Mercedes-Benz has Sprinter at the starting gate

Mercedes-Benz has Sprinter at the starting gate

In just five months, Mercedes-Benz USA has put together a dealer, parts and distribution network ready to take over sales and support of the Sprinter commercial van on January 1, according to officials at Daimler AG’s American automotive operation

In just five months, Mercedes-Benz USA has put together a dealer, parts and distribution network ready to take over sales and support of the Sprinter commercial van on January 1, according to officials at Daimler AG’s American automotive operation. Called Daimler Vans USA, LLC, the new commercial vehicle business will be a wholly-owned subsidiary of Daimler headquartered at MB-USA’s main offices in Montvale, NJ. It will distribute the vans under both the Mercedes-Benz and Freightliner names.

“We’ll have 119 dealers for Sprinter at start up on Jan. 1,” said MB-USA president and CEO Ernst Lieb. Forty-nine are existing Freightliner truck dealers and the rest are Mercedes-Benz dealers that have made the commitment to create commercial vehicle operations alongside their passenger car businesses. Freightliner, part of Daimler Trucks North America (DTNA), has been selling the van under its nameplate since it introduced the Sprinter to the American market in 2001.

For those who question the marriage of luxury cars and commercial vans, Lieb points out that “85% of our 357 dealers are multi-brand. This is not going to be a new market for most of them.”

In addition to the dealer network, MB-USA has also revamped its five parts distribution centers and will take over two Chrysler parts operations in Los Angeles and Jacksonville, FL. Training for technicians began on Dec. 1, with all new MB Sprinter dealers required to have at least two fully certified technicians on staff when they open for commercial business, according to Claus Tritt, general manager for commercial vehicles.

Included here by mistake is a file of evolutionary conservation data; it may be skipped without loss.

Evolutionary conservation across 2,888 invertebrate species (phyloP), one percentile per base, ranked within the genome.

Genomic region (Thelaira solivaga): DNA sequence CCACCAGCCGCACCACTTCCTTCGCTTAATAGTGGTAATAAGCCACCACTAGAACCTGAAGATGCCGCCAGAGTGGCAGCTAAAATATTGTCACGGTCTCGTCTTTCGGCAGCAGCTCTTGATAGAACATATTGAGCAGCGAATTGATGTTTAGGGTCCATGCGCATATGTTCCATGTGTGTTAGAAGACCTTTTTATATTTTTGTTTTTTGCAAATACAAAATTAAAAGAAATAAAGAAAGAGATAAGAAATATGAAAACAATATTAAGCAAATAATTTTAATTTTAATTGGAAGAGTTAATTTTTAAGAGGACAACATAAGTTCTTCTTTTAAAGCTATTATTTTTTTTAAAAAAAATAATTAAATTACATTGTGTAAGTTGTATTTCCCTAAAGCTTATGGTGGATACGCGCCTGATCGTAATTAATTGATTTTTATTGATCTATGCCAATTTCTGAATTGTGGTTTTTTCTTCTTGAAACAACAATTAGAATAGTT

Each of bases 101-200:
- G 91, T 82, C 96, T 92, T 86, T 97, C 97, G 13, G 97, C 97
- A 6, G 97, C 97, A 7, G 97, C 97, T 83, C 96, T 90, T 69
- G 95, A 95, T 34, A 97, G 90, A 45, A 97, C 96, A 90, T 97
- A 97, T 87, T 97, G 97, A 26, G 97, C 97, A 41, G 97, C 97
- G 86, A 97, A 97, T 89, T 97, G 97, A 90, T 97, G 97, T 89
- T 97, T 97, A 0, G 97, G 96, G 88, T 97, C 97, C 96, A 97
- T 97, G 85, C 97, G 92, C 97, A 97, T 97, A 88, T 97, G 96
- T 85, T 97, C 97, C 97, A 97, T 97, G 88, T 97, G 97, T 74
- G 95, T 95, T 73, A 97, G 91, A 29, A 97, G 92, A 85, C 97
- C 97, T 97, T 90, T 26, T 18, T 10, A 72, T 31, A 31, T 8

Tritt, who followed the Sprinter from Daimler to Dodge and has now returned to Daimler to manage the new van operation, said the Jan. 1 start up will include financing packages specifically tailored to the commercial vehicle market with the help of Daimler Truck Financial, DTNA’s captive financing arm. Other “soft” products such as extended warranties and support services for fleet users will also be launched, he said. A certified used-truck program is also expected in the near future, according to Tritt.

The Sprinter was first introduced in North America as a Freightliner truck in 2001. In 2003, Chrysler – then owned by Daimler – took over Sprinter sales and marketing under the Dodge banner. That distribution arrangement continued when Daimler sold Chrysler to private investors, but when Fiat SpA bought Chrysler this past summer both parties decided to allow agreement to lapse in 2010. Chrysler has since indicated that it will bring at least one, or possibly two Fiat commercial vans to the U.S. market.

The current Sprinter is available in cargo van, chassis cab and passenger configurations with a choice of two roof heights and GVWs up to 11,000 lbs. Standard features for the North American market include a 3-liter V6 turbo diesel engine, automatic transmission and advanced electronic stability control. The diesel will be fully compliant with 2010 emissions, using selective catalytic reduction to meet the new Federal regulations.

Although the current model is expected to carry the Sprinter through 2016 with minor facelifts along the way, Tritt said one near-term option under discussion is a 4-cyl. diesel option for fleets looking for even higher fuel economy.

The van will continued to be manufactured at a Daimler plant in Germany and assembled at a dedicated van plant in Charleston, SC.

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